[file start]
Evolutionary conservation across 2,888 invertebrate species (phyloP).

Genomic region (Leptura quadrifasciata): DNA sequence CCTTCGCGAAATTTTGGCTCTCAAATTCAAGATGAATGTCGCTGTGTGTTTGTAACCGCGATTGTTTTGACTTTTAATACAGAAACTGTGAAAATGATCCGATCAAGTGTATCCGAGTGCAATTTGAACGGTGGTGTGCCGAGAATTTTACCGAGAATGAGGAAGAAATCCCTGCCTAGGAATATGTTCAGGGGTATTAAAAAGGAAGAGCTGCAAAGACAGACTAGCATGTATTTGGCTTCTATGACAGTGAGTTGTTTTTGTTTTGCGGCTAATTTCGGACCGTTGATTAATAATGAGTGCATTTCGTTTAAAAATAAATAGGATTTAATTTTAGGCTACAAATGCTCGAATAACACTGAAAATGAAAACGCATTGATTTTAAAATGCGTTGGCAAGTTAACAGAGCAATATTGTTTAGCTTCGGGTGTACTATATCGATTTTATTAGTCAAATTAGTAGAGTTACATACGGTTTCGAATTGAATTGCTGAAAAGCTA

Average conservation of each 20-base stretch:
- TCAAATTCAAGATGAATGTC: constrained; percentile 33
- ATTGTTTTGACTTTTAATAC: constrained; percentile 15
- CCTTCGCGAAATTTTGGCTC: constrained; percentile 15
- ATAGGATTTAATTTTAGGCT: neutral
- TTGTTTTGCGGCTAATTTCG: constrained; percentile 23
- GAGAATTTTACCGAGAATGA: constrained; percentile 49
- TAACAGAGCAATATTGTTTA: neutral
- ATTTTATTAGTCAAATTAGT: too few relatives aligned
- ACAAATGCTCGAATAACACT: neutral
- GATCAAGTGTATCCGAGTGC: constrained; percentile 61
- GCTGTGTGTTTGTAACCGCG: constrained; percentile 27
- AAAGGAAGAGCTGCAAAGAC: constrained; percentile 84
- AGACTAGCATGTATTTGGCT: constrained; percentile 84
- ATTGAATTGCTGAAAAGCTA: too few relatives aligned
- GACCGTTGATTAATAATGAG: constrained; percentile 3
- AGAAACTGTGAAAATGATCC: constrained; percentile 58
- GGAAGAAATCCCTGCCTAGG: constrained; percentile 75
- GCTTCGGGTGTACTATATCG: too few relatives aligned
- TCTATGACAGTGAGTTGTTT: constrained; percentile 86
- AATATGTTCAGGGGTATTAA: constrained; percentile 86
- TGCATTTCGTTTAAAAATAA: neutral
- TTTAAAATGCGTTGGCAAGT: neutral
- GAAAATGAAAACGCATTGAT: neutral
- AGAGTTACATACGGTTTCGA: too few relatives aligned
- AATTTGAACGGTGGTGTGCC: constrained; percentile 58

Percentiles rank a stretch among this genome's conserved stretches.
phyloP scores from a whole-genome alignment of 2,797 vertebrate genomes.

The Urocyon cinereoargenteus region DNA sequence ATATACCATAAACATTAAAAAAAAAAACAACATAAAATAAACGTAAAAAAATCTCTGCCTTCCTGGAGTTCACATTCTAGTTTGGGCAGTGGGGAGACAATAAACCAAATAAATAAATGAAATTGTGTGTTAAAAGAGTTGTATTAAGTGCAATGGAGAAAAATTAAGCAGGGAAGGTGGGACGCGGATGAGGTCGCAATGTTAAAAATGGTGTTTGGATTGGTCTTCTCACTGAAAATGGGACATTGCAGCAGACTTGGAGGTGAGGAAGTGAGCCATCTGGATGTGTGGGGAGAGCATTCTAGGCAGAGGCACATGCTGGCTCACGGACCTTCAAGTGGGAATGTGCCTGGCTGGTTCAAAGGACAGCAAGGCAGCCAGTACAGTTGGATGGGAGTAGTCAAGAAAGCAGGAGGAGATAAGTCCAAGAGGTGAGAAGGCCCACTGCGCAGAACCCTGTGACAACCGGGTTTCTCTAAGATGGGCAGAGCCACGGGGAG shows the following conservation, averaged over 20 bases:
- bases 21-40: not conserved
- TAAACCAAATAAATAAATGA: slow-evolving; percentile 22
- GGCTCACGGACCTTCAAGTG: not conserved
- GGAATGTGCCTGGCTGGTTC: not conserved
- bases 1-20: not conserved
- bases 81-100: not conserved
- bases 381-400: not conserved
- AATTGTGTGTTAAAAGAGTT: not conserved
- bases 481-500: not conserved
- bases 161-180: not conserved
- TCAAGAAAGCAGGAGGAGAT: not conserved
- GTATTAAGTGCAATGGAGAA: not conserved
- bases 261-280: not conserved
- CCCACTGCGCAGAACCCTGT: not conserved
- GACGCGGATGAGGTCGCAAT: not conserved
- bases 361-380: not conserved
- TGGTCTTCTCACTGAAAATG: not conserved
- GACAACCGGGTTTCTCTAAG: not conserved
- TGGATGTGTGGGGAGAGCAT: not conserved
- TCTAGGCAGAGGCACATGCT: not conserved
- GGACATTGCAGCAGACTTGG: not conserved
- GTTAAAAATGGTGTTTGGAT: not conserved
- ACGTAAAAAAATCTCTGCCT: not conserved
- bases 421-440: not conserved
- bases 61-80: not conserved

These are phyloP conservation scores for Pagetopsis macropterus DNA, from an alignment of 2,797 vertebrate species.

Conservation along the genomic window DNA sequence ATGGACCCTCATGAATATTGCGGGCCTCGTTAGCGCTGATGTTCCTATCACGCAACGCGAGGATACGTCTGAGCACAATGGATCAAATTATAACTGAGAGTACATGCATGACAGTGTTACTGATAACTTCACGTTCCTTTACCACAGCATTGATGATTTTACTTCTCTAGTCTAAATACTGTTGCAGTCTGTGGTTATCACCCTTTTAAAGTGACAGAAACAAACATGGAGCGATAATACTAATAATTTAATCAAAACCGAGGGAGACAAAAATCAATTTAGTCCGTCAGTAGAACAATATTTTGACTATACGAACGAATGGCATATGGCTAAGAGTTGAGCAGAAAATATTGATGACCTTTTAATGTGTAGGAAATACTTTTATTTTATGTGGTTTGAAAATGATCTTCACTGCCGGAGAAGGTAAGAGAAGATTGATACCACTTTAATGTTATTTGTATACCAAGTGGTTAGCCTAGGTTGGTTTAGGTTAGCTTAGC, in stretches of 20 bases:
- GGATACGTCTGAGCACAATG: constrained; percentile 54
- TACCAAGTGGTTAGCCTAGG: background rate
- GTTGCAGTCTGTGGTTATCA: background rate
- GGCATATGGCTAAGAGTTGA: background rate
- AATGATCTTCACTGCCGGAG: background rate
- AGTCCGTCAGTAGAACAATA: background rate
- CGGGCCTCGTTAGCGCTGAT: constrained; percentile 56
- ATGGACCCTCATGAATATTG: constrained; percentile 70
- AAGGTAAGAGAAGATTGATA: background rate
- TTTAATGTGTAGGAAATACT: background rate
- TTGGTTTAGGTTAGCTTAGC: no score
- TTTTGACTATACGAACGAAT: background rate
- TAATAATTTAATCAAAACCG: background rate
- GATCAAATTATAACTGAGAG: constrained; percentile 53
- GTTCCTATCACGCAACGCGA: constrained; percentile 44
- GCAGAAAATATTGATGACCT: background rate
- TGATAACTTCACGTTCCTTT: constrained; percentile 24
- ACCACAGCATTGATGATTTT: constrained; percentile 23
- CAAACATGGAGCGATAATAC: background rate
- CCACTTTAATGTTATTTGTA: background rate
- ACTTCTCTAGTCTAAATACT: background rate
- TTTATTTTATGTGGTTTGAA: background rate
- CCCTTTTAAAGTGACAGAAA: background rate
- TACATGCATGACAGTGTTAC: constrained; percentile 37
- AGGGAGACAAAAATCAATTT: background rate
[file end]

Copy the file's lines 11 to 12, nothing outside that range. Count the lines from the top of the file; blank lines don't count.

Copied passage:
- ATTTTATTAGTCAAATTAGT: too few relatives aligned
- ACAAATGCTCGAATAACACT: neutral